Review: Wonder Woman

Posted by: |

Review: Wonder Woman

After years of waiting and many attempts Wonder Woman has finally gotten a big budget movie. After an appearance in the massively lackluster Batman v Superman: The Dawn of Justice last year, WB/DC finally got itself a hit with a good film. Only took four tries. But hey maybe “fourth time’s a charm” is the new three. What could have been another disappointing disaster ends up being one great comic book movie. From start to finish this is the movie fans have been waiting for.

We meet Princess Diana, secretly hidden on Themyscira Island, being raised by the greatest fighters created by the god Zeus. Diana, who has been trained to the best warrior among the Amazons, meets US military pilot Steve Trevor when he washes ashore. After learning from him about the ongoing events of World War 1, she leaves her home for London to bring an early end to the war. She believes the God of War, Ares, is the cause for the war and it is her duty to stop him and save the world. This is an origin movie worthy of the first and most powerful female superhero in the world, keeping with themes and stories from her 75-year history and adding new elements that round out the character even more.

It’s no secret that the DC/WB movies have had a rough start of it. Not in profit of course, their movies have made money back. But critically, fans and Internet trolls and most other people tend to not enjoy those first three films: Man of Steel, Batman v Superman and Suicide Squad. Those films are like beautiful paintings from afar, but once you get too close you see all the cracks. They treat their legacy characters without respect, lacking in depth and plot. But with Wonder Woman it seems they have finally gotten their house in order, at least for this movie (who can say about Justice League, which comes out this November.) But at least for the time being, DC/WB can very proud of this one film.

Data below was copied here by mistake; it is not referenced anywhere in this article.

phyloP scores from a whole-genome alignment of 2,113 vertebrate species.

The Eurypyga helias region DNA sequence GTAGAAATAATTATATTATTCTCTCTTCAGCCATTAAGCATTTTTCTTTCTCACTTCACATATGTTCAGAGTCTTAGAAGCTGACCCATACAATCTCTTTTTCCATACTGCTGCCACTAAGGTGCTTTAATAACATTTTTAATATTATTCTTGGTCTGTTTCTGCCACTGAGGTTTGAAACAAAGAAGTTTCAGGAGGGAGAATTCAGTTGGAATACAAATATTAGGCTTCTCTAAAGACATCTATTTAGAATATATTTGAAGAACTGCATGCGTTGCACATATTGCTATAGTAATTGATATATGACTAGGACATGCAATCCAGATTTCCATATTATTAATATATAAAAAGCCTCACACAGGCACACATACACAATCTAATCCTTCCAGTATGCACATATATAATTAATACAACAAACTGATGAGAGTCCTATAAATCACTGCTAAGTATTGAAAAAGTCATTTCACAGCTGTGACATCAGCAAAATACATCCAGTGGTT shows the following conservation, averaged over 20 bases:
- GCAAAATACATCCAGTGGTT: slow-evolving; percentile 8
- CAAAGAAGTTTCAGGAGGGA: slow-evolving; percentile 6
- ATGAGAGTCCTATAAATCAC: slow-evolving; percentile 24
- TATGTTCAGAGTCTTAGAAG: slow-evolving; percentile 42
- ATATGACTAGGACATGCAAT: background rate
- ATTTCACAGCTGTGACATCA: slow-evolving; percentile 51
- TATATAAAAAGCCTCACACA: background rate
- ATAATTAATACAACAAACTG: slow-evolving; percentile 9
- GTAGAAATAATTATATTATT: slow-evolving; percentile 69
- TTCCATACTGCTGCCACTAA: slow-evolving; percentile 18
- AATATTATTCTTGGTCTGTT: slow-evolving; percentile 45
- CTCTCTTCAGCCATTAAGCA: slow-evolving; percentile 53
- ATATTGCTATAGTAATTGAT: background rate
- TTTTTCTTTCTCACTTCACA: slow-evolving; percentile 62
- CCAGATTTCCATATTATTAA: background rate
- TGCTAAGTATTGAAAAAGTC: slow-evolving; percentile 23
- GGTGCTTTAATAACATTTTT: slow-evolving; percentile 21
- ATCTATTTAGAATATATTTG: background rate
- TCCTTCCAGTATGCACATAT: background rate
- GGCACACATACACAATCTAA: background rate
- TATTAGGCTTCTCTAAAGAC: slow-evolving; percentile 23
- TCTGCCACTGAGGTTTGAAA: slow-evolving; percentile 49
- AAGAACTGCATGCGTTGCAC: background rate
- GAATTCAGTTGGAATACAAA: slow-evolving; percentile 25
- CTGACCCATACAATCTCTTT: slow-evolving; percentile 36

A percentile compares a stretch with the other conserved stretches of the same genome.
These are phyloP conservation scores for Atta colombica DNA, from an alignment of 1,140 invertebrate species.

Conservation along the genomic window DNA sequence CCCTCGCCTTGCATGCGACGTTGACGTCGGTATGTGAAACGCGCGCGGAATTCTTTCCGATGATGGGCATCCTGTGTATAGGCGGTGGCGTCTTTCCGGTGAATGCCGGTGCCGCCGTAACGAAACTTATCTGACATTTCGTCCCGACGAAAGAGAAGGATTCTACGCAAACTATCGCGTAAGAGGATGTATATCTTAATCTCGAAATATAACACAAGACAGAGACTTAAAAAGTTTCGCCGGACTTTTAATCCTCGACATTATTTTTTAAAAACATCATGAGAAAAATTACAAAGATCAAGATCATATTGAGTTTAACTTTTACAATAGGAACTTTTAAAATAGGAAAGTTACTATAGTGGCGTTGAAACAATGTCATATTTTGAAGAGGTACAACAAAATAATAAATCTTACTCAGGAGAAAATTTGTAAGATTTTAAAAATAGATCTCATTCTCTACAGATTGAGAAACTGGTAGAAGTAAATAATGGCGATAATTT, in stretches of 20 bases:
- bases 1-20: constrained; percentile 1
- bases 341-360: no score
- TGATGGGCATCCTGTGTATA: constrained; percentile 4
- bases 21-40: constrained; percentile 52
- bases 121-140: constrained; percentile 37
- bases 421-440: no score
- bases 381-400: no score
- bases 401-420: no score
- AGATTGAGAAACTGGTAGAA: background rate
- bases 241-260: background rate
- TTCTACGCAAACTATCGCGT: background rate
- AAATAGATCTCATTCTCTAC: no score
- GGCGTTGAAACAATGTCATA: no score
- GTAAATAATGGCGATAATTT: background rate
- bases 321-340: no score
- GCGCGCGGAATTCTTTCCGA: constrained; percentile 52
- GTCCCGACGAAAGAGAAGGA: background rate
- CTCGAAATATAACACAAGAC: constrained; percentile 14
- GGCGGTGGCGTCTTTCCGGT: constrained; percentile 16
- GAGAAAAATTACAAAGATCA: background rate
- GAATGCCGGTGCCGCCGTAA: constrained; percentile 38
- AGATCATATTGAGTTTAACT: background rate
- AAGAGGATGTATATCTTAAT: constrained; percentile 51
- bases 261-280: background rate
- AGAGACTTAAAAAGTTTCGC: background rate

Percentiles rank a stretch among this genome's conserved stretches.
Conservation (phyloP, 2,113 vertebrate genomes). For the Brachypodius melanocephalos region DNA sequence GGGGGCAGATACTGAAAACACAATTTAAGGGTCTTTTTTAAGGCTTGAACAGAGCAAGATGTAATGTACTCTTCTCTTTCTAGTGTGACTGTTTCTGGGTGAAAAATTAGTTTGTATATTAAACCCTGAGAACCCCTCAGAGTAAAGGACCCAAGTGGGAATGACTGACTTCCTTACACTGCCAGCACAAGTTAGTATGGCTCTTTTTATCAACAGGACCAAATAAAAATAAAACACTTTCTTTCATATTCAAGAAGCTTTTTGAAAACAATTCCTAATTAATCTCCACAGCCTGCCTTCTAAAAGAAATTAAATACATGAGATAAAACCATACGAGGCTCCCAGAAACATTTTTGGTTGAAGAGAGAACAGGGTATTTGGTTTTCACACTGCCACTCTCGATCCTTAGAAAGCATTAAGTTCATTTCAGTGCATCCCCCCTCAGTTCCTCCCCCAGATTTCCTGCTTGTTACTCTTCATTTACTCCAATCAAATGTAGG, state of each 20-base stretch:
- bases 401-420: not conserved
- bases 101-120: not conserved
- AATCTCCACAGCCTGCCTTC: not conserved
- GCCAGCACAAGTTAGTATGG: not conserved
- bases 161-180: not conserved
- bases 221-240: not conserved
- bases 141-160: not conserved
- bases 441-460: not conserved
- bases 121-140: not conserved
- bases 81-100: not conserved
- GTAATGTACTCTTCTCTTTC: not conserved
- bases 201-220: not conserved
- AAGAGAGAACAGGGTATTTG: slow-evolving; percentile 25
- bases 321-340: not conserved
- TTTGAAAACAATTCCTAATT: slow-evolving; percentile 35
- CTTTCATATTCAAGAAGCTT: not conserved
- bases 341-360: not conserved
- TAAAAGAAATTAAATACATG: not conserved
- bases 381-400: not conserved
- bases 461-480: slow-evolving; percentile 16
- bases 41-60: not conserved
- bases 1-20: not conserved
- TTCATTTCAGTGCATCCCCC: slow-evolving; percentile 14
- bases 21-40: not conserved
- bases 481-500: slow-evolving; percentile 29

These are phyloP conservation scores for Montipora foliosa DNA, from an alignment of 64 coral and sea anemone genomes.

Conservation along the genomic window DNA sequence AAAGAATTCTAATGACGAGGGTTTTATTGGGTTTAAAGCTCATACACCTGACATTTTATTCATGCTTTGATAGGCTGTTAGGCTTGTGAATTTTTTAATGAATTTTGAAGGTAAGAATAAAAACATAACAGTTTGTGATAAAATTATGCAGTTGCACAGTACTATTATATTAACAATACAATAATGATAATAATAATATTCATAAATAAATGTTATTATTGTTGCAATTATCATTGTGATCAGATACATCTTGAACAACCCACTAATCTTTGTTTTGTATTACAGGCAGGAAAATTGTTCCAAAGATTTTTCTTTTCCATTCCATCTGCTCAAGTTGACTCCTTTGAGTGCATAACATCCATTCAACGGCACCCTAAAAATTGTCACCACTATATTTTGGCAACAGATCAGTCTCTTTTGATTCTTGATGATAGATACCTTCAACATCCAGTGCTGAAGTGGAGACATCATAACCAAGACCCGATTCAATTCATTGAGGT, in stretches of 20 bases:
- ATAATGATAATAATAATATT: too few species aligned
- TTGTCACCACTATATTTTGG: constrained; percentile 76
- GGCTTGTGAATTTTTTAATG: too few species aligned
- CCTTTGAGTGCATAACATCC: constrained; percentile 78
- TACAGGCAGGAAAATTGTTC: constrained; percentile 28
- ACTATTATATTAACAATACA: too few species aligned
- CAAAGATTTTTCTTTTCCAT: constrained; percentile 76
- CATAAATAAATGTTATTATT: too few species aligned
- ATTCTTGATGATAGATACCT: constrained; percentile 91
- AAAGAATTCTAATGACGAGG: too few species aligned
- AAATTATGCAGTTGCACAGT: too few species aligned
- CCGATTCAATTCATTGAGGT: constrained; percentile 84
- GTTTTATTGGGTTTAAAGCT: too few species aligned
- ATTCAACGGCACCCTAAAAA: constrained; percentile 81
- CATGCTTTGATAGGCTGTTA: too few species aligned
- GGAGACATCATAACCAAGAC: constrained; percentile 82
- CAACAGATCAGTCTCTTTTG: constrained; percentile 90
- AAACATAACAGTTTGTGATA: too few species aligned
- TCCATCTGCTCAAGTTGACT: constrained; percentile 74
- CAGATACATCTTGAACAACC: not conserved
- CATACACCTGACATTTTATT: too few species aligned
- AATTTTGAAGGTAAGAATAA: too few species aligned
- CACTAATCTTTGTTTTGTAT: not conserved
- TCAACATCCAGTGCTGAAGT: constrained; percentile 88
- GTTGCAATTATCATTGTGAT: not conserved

Gal Gadot is the Wonder Woman for our modern times. She is fantastic. Only getting a small moment of screen time and showing us what we could expect in BvS, here she gets time to shine, and shine bright she does. She embodies everything that Wonder Woman is about: love, compassion, and honor. On top of being the badass that we all have been waiting for, she manages to be the strongest warrior who has compassion for humanity with one look. Some of the best moments are watching Diana just be herself and learning about the new things in “man,s world.” A highlight is watching her experience something small like ice cream for the first time. Each scene is golden and shows off her talent as an actress taking on the role of the pop culture icon.

Chris Pine is a great leading man. But we knew that; in his role as Captain Kirk in the Star Trek movies we’ve seen him be this type of character already. But here he gets to be the good soldier without all the Kirk bravado. Here we see just a man who feels the need to do something for the greater good, to fight for something bigger than himself. Gadot and Pine have instant chemistry and you just want to watch them. They work well together and both seem to really understand who these characters are. Pine makes a lot of great acting choices within scenes: certain looks, a body movement or just the way he says things. There’s naturalism to his acting that really gets to shine here.